Study: Bitcoin Mining Could Push Global Warming Over the 2C Threshold

Guest essay by Eric Worrall

Will Silicon Valley give up its energy intensive cryptocurrency to save the planet?

Bitcoin Mining Alone Could Raise Global Temperatures Above Critical Limit By 2033

By Daniel Oberhaus
Oct 30 2018, 2:02am

A recent UN climate report said that if global temperatures rose above 1.5 C it could lead to catastrophic climate change. Bitcoin alone could raise global temperatures by 2 C within two decades.

Bitcoin requires massive amounts of energy to run the computers that secure the record of transactions that have occurred on the network, which are stored in a digital ledger called a blockchain. Each computer is simultaneously searching for the solution to a complex math problem—a process known as mining since the first computer to solve the problem is rewarded with newly-minted Bitcoin.

Bitcoin’s environmental footprint has been a serious point of criticism for years, mostly thanks to the work of the Dutch economist Alex de Vries. De Vries’ work has long lived on his blog Digiconomist, and more recently in Joule, a peer-reviewed academic journal. As Motherboard has previously reported, de Vries’ research has found that Bitcoin’s energy consumption likely roughly equivalent to the energy needs of Austria and may be more resource intensive than mining gold.

Yet even de Vries was surprised by the new research, which suggests that Bitcoin’s success could mean bad news for everyone on Earth.

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From the study;

Globally, ~314.2 billion cashless transactions are carried out every year, of which Bitcoin’s share was ~0.033% in 20175. The environmental concern regarding Bitcoin usage arises from the large carbon footprint for such a small share of global cashless transactions, and the potential for it to be more broadly used under current technologies. Bitcoin usage has experienced an accelerated growth (Supplementary Fig. 1), which is a common pattern during the early adoption of broadly used technologies8. Should Bitcoin follow the median growth trend observed in the adoption of several other technologies (Fig. 1b), it could equal the global total of cashless transactions in under 100 years. Yet, the cumulative emissions of such usage growth could fall within the range of emissions likely to warm the planet by 2 °C within only 16 years (red line in Fig. 1b). The cumulative emissions of Bitcoin usage will cross the 2 °C threshold within 22 years if the current rate is similar to some of the slowest broadly adopted technologies, or within 11 years if adopted at the fastest rate at which other technologies have been incorporated (that is, the red area in Fig. 1b). Projections in this analysis assume that the portfolio of fuel types used to generate electricity remains fixed at today’s values (see Supplementary Table 3).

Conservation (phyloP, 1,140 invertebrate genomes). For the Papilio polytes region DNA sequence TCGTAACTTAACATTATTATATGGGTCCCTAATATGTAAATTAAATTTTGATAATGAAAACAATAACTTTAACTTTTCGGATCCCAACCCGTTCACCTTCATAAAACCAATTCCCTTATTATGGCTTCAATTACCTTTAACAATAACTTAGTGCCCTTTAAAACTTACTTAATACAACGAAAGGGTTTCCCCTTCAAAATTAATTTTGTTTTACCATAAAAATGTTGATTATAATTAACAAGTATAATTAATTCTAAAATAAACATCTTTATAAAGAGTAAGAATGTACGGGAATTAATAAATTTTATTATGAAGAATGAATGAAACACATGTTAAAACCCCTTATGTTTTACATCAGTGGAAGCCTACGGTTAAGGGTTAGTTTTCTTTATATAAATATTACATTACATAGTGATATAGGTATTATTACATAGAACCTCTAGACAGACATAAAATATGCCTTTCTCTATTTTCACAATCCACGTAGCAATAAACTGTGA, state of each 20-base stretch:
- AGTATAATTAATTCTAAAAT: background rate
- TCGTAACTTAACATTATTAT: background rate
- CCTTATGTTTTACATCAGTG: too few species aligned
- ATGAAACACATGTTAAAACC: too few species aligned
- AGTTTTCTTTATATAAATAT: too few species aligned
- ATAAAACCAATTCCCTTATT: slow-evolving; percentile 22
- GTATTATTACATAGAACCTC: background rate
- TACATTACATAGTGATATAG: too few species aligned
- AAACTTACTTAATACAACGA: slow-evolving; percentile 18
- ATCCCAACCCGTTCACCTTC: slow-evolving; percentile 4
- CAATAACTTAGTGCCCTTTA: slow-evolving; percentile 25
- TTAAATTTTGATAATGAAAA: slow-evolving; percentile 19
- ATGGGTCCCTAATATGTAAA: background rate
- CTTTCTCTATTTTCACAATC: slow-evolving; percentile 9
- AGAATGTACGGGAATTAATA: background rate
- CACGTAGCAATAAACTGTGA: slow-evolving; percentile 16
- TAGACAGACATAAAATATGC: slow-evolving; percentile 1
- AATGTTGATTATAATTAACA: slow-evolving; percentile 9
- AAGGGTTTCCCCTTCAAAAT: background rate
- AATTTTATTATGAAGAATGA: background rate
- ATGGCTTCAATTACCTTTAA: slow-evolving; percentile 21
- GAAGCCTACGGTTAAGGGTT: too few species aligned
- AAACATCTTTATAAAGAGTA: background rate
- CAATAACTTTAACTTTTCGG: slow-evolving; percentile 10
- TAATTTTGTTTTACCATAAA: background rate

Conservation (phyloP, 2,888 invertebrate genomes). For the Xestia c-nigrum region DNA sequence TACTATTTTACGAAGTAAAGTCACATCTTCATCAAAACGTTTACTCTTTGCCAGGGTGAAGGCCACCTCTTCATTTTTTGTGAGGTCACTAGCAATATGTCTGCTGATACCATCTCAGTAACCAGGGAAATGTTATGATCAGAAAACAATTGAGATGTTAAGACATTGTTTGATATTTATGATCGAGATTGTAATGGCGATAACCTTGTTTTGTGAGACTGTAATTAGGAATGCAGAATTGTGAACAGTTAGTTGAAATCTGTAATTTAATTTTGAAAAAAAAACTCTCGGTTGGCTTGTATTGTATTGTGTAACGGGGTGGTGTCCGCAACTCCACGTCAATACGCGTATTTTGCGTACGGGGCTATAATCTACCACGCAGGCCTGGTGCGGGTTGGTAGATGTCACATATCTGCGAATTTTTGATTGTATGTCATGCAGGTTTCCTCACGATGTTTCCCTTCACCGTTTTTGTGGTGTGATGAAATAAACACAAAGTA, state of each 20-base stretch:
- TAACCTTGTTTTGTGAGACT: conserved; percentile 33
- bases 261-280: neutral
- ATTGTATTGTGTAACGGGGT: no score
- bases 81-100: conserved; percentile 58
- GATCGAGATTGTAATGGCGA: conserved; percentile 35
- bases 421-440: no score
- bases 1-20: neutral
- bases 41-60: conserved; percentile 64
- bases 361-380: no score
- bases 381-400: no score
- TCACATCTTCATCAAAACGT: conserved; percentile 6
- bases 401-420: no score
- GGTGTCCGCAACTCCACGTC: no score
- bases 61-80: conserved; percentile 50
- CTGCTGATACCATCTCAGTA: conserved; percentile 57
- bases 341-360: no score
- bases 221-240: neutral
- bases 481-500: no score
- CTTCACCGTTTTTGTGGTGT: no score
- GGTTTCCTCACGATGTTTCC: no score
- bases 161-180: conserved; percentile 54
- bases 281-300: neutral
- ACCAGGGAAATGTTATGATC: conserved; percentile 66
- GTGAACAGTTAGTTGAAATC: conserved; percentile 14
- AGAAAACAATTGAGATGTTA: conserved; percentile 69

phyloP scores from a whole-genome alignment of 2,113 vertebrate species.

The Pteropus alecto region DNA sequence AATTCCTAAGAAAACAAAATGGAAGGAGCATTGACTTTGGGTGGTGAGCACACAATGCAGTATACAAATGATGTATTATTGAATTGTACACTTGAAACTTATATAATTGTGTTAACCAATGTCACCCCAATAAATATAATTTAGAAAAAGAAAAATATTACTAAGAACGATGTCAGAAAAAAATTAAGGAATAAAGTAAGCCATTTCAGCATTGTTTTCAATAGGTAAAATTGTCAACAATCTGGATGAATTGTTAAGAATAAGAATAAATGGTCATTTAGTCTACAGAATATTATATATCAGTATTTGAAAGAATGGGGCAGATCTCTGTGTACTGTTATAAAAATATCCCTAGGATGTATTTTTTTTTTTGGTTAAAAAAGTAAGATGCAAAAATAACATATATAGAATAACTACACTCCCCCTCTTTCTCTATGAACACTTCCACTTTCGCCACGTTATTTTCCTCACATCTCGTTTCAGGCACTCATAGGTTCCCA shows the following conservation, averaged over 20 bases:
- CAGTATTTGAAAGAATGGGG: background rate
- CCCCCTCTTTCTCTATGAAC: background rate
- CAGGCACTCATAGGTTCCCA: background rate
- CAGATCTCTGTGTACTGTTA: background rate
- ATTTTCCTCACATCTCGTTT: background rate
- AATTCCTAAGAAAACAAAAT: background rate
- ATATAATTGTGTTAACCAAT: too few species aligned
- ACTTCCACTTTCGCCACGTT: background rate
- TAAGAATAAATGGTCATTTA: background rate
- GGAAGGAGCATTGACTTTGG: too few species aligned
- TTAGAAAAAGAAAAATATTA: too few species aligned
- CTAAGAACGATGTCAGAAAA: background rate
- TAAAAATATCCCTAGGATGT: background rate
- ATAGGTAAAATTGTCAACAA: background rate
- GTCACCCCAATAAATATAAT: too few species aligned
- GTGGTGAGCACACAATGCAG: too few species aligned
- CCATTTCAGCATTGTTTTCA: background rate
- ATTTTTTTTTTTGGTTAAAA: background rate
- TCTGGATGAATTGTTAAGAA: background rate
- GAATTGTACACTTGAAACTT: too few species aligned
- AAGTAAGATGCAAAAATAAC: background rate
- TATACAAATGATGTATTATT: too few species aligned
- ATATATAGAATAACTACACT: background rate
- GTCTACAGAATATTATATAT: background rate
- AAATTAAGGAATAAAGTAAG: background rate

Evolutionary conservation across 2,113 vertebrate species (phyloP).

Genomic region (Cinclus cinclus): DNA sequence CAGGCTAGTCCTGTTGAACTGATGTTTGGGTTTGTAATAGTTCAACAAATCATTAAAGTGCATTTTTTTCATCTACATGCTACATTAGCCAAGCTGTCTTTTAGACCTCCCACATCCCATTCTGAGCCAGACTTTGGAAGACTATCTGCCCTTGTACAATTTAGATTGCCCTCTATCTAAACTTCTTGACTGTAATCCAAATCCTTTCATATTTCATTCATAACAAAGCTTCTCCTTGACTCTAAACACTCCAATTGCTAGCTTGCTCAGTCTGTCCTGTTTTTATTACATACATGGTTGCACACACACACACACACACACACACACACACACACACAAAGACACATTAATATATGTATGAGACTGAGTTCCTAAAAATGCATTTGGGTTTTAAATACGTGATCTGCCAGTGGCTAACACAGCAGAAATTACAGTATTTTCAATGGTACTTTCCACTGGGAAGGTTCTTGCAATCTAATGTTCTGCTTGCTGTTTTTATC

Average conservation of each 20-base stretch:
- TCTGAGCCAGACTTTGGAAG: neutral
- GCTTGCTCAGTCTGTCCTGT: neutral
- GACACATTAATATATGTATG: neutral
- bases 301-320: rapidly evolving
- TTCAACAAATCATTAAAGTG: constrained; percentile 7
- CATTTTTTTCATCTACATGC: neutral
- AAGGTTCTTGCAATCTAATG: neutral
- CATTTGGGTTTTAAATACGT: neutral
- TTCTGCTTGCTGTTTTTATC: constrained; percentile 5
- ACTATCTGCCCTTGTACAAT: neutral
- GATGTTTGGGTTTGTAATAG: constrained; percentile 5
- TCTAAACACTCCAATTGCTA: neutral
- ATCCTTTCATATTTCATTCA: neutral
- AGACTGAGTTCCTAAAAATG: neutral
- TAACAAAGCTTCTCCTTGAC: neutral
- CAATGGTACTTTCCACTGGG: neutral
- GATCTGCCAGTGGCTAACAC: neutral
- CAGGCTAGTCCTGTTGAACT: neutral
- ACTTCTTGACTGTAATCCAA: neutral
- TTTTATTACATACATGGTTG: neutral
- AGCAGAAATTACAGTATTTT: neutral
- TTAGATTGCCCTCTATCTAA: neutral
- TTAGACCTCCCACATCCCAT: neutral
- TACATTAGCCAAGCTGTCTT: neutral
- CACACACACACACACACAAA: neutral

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Note: The full study is available without paywall by clicking the link to the study from the Vice article.

Studying the imaginary climate impact of a fantasy digital currency in my opinion is the modern equivalent of arguing about how many angels can dance on the head of a pin – though it is entertaining to see green bitcoin enthusiasts defend their actions.

One point of interest is that this climate catastrophe is predicted to occur even if Bitcoin continues to make efforts to source their electricity from renewables. Though I doubt in practice whether Bitcoin will actually grow to consume such vast amounts of electricity, unless consumer electricity bills in climate obsessed countries come way down.

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October 29, 2018 1:33 pm

So mosh is single handedly driving climate change by his bit coin activities. Does he need to adjust the BEST data to account for this?


Reply to  Tonyb
October 29, 2018 2:16 pm

Woods Hole shark jumping-nado…

Tge only thing at woods hole is a taxpayer blackhole.

Walt D.
October 29, 2018 1:38 pm

What a bunch of dopes.
This is like analog gauges on the Star Trek Enterprise.
Like many of these “planes won’t be able to fly due to global warming” doom and gloom scenarios, they ignore advances in technology.
Besides the 2C limit is purely arbitrary – pulled from a place that emits no sunlight, and I’m not talking about a black hole!

Greg Cavanagh
Reply to  Walt D.
October 29, 2018 2:23 pm

You’re talking about a brown hole?

October 29, 2018 1:39 pm

Is the global increase in temperature from the fever people will have when they wake up one morning to find all their virtual currency is wiped out, stolen or missing? Or from all the computers working overtime each putting out a few 100 watts of heat, all for nothing. Bitcoin is a sham, although I wish I would have bought 3-4 years ago and sold last December. I still don’t understand where the real actual value comes from by solving a mathematical puzzle. Out of thin air, or CO2?

Reply to  Earthling2
October 29, 2018 1:57 pm

I call it digital fools gold.